As indicated in PM Lee's interview at the World Economic Forum Annual Meeting 2012, Singapore will remain generous to businesses. However, businesses must continually innovate and create economic value for Singapore.
Singapore (PRWEB) February 06, 2012
In view of the upcoming Budget 2012, various businesses and organizations including the Association of Small and Medium Enterprises (ASME), the Institute of Certified Public Accountants of Singapore (ICPAS), Singapore Business Federation (SBF) and Singapore Chinese Chamber of Commerce and Industry (SCCCI) have come forward and voiced their concerns regarding increasing labor, business and rental costs, particularly for SMEs and the services sector.
On the back of a global economic slowdown and fears of a rough landing in China, Singapore company registration specialists Rikvin opines that there is a need to strike a balance between helping Singapore companies without coddling them. Rikvin is also optimistic that the Budget will continue to invest in strategies that will see Singapore’s competitiveness for the long run.
Commenting on the observation, Mr. Satish Bakhda, Head of Rikvin's Operations, said, “As indicated in Prime Minister Lee Hsien-Loong’s interview at the World Economic Forum Annual Meeting 2012, Singapore will remain generous to businesses. However, there has to be a limit to this generosity and the failure to maintain that limit may undermine Singapore’s long-term competitiveness.”
During the interview with CNN’s Fareed Zakaria, PM Lee explained that on top of tax concessions, Singapore would also rather invest in the “preconditions that enable a range of industries to take root and prosper” rather than compensate businesses with money if they make losses. These foundations include 1) education, 2) infrastructure, 3) a stable financial system that supports industries and 4) a clean, efficient and forward-looking government that can anticipate, prepare for and tide economic bumps.
Rikvin stands by the view articulated by PM Lee. Analysis by Rikvin shows that as Singapore develops into a mature economy, its standard of living inevitably increases year by year. The new normal economy also calls for a different approach to mitigating new risks and governing business policies. Therefore, Singapore will best create a future-ready economy by encouraging businesses and workers to keep upgrading their capabilities and not give up trying.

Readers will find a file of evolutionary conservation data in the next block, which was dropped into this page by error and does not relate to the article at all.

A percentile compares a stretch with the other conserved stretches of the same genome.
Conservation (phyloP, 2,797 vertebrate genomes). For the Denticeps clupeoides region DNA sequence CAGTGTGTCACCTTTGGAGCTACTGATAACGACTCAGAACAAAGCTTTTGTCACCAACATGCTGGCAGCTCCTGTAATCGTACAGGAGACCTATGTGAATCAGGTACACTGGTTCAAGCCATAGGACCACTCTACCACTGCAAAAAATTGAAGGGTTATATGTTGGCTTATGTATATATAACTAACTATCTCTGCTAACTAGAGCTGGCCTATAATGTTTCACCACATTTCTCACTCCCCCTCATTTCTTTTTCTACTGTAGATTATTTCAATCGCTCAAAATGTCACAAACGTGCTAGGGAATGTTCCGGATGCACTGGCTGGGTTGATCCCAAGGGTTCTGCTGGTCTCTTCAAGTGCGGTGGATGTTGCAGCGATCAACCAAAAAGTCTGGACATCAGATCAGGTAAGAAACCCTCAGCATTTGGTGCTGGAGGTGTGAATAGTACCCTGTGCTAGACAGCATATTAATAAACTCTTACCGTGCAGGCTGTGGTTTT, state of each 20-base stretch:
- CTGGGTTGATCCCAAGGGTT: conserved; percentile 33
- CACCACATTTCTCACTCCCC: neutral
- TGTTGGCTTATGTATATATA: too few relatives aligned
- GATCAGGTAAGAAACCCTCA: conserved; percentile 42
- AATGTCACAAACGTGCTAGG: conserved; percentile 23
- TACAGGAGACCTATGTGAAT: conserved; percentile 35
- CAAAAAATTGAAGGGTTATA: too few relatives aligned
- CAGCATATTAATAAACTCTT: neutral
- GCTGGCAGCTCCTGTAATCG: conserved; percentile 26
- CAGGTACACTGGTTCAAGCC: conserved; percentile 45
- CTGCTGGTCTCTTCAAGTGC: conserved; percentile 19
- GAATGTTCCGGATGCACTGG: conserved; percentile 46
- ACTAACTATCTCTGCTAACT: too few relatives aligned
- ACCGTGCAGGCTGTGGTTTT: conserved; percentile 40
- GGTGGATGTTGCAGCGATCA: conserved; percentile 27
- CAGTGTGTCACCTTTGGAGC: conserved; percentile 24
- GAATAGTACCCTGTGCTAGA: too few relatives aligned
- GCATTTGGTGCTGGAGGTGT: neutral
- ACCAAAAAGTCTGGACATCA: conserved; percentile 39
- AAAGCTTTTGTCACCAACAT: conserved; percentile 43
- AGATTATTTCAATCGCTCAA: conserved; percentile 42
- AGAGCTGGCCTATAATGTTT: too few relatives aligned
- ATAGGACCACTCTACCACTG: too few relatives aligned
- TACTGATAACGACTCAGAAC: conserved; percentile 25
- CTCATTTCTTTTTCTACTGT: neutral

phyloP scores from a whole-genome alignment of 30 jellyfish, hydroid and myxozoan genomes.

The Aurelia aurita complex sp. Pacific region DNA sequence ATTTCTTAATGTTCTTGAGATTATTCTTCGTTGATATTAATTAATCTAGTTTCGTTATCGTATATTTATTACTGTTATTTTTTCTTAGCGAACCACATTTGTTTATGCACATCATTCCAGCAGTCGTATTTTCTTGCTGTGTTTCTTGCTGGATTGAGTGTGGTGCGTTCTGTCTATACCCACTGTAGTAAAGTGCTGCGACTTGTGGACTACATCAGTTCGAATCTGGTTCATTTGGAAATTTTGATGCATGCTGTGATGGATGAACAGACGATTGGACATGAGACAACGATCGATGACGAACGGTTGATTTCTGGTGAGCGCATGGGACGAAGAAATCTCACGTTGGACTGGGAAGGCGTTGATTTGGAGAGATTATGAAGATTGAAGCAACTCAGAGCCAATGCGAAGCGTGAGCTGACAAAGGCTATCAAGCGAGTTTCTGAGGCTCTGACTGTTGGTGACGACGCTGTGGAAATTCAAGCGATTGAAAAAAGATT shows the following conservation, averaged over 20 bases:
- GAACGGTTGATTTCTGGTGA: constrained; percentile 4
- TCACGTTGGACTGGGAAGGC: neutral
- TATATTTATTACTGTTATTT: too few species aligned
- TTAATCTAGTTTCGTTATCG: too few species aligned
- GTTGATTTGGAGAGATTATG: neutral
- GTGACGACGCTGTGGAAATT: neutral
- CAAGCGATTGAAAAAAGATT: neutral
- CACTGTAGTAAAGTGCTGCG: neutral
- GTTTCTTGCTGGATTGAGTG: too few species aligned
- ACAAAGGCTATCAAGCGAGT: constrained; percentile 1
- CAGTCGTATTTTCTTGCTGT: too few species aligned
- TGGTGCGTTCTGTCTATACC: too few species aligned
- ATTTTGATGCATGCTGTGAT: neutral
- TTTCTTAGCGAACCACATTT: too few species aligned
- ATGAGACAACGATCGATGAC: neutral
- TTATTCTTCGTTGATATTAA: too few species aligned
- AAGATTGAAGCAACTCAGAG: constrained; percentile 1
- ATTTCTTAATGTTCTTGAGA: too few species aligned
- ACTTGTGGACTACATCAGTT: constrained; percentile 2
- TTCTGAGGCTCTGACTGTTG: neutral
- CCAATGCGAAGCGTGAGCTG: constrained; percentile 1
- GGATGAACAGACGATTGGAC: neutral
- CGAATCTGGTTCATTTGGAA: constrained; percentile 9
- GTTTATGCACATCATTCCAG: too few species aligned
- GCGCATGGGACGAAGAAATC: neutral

Further analysis by Rikvin shows Singapore has indeed anticipated the economic bumps. Hence, inducing innovation and productivity has been high on Singapore’s agenda and featured in recent Budgets. The Productivity and Innovation Credit (PIC) Scheme, introduced in 2010 and enhanced last year, is one of the initiatives taken to boost Singapore’s economic ante in this regard. It grants every Singapore company a 400% tax deduction on the first S$400,000 invested in six productivity and innovation-related activities. As demonstrated in Rikvin’s PIC Claims Chart, Singapore firms that plan their PIC strategies ahead of time could reap up to S$9.6 million in tax savings on their annual taxable income. However, according to a recent ICPAS' survey, only 36% of respondent firms have taken advantage of this scheme.
In spite of concerns over increasing labor costs, labor growth has been robust in the past year. As discussed in previous press releases, Rikvin has observed a surge in the number of queries and applications for the Singapore work visa and Personalized Employment Pass for high-skilled professionals. Additionally, according to the Ministry of Manpower’s latest Employment Situation 2011 report, Singapore’s unemployment rate reached a 14-year low. Throughout 2011, Singapore’s unemployment rate averaged 2%. The average income of full-time Singaporean employees have risen by 13% while the 20th percentile of low-income Singaporeans saw their real income grow by 11% cumulatively over the last five years.
“The economic landscape is changing but the situation is far from bleak. Businesses that wish start a Singapore company must continually innovate and create economic value for Singapore. As the saying goes, give a man a fish and you feed him for a day. Teach a man to fish and you feed him for a lifetime,” added Mr. Bakhda.
Rikvin anticipates that the 2012 Budget recommendations will be in line with the PM’s sentiments at Davos. Rikvin also anticipates the upcoming Budget to motivate businesses to tap developing economies by setting up their bases in Singapore and emphasize the abundance of opportunities for high-calibre talent here.
The Singapore Budget Statement will be announced on February 17.
Rikvin is a Singapore-based consultancy that offers business solutions for both local and foreign professionals, investors and entrepreneurs. Rikvin’s areas of expertise include Singapore company registration, incorporation, offshore company setup, accounting, taxation and other related corporate services. Rikvin also provides Singapore work visa and immigration services for foreign professionals wishing to relocate to Singapore.
Rikvin Pte Ltd
20 Cecil Street, #14-01, Equity Plaza, Singapore 049705
(65) 6438 8887